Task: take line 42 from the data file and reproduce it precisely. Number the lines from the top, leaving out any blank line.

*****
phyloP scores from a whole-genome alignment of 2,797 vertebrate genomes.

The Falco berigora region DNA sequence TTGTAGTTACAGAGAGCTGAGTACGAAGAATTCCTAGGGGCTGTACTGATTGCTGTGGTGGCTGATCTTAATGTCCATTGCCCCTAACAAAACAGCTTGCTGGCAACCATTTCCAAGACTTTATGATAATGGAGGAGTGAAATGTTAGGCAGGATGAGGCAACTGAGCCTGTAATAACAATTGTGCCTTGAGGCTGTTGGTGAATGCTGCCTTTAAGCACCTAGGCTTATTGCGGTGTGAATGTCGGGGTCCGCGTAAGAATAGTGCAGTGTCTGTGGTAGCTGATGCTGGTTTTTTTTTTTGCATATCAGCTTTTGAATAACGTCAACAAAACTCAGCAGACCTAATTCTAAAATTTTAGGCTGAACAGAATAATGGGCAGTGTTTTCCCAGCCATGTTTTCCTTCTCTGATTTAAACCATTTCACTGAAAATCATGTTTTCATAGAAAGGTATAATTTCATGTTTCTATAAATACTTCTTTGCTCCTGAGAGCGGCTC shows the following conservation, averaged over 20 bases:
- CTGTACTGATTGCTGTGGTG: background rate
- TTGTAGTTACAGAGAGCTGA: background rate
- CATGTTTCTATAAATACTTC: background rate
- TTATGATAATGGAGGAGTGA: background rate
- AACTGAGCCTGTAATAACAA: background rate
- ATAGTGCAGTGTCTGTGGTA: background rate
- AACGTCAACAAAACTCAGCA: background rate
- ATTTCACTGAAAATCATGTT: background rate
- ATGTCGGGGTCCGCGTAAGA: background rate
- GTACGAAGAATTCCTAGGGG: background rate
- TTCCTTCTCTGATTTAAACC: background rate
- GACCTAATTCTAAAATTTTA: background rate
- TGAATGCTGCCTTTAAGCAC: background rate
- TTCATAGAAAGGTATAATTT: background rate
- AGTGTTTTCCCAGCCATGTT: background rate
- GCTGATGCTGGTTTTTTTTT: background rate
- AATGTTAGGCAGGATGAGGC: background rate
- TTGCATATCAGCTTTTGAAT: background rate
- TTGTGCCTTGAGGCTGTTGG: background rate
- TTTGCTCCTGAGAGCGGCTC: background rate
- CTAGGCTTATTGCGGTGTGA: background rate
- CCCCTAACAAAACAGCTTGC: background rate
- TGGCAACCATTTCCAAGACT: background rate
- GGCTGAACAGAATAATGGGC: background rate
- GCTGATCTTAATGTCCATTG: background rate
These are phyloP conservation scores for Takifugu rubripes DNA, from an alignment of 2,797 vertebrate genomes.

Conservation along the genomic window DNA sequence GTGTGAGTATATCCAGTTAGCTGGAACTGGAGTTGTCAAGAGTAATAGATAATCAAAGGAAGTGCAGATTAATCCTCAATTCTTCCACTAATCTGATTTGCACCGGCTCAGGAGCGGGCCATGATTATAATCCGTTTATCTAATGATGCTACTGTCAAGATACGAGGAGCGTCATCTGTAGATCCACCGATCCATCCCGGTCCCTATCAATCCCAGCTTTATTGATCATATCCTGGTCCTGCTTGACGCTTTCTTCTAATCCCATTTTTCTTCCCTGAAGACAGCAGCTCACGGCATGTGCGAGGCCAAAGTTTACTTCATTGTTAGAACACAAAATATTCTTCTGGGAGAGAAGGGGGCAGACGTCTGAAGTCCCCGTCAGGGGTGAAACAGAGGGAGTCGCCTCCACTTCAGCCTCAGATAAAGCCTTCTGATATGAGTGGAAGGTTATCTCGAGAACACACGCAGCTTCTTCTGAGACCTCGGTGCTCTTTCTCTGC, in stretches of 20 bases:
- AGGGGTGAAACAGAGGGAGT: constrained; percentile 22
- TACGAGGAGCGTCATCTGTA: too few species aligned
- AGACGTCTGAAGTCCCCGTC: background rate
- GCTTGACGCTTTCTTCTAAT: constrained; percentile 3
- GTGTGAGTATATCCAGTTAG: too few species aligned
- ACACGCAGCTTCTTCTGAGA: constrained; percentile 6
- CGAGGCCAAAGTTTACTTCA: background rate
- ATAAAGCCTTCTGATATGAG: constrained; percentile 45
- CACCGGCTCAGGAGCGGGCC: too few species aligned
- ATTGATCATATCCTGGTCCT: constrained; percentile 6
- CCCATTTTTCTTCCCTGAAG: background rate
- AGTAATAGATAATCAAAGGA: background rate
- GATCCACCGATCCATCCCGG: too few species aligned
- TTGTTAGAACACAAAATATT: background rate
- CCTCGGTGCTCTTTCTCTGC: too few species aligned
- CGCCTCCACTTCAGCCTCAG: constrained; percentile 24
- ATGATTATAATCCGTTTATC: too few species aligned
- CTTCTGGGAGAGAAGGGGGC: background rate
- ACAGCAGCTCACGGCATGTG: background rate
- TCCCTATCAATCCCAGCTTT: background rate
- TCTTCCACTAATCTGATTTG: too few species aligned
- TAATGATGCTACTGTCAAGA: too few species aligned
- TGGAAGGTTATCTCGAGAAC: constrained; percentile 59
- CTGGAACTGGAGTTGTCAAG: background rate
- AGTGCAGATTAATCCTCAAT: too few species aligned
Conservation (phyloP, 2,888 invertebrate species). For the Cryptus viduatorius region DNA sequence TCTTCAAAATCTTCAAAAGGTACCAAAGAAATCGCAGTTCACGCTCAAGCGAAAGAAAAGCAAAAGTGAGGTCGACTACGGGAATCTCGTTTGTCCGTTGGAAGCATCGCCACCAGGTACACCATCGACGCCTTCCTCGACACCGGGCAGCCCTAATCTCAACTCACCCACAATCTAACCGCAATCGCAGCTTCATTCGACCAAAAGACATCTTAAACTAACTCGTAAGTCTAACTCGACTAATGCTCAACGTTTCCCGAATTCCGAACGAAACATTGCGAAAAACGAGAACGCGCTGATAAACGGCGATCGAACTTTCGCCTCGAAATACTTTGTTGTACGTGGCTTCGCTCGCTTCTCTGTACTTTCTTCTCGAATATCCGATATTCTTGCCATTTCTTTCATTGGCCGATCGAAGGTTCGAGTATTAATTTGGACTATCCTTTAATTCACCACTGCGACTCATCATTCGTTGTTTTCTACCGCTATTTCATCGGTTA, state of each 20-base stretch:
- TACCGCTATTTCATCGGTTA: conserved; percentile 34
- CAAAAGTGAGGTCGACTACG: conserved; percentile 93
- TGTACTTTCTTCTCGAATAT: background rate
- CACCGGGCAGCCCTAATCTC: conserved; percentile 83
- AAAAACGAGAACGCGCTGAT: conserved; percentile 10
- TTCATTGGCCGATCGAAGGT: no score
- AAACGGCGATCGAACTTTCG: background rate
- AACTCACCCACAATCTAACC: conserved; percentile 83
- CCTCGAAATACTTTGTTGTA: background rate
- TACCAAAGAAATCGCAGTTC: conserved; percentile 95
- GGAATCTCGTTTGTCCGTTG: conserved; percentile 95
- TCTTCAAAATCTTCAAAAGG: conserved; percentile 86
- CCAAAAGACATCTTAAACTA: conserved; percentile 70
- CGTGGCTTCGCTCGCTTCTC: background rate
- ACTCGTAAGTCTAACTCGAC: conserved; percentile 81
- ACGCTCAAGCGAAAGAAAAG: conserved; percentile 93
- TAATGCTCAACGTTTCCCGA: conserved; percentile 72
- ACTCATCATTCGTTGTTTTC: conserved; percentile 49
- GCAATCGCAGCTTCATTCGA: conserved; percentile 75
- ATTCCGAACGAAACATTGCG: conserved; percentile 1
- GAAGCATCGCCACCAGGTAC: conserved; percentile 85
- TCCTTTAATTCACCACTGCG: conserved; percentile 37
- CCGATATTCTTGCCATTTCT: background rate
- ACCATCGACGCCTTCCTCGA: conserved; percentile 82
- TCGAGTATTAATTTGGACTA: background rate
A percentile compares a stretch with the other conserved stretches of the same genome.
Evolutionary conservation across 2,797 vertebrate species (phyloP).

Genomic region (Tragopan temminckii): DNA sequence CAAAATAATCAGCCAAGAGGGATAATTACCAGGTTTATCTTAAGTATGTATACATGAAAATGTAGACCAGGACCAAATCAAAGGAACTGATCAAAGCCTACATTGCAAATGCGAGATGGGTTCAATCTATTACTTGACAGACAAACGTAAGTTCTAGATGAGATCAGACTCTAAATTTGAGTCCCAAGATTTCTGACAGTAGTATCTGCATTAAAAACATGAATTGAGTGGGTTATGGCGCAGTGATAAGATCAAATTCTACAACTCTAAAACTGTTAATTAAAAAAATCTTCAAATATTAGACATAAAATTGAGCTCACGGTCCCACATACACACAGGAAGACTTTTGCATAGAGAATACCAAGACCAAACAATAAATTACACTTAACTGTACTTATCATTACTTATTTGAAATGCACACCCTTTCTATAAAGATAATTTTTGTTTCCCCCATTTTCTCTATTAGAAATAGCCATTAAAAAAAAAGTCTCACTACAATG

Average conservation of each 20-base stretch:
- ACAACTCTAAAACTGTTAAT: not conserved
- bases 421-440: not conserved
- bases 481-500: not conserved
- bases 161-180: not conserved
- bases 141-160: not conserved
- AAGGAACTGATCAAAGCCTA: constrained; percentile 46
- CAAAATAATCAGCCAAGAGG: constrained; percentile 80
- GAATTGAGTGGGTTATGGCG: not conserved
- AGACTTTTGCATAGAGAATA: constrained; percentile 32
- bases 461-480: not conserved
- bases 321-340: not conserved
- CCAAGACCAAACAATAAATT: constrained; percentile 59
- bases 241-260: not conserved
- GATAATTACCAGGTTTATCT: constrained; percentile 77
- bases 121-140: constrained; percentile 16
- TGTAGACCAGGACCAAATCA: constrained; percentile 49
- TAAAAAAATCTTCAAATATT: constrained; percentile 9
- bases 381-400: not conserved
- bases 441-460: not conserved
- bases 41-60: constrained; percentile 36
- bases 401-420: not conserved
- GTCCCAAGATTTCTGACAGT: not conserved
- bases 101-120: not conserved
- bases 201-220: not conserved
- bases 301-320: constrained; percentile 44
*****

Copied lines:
- GATCCACCGATCCATCCCGG: too few species aligned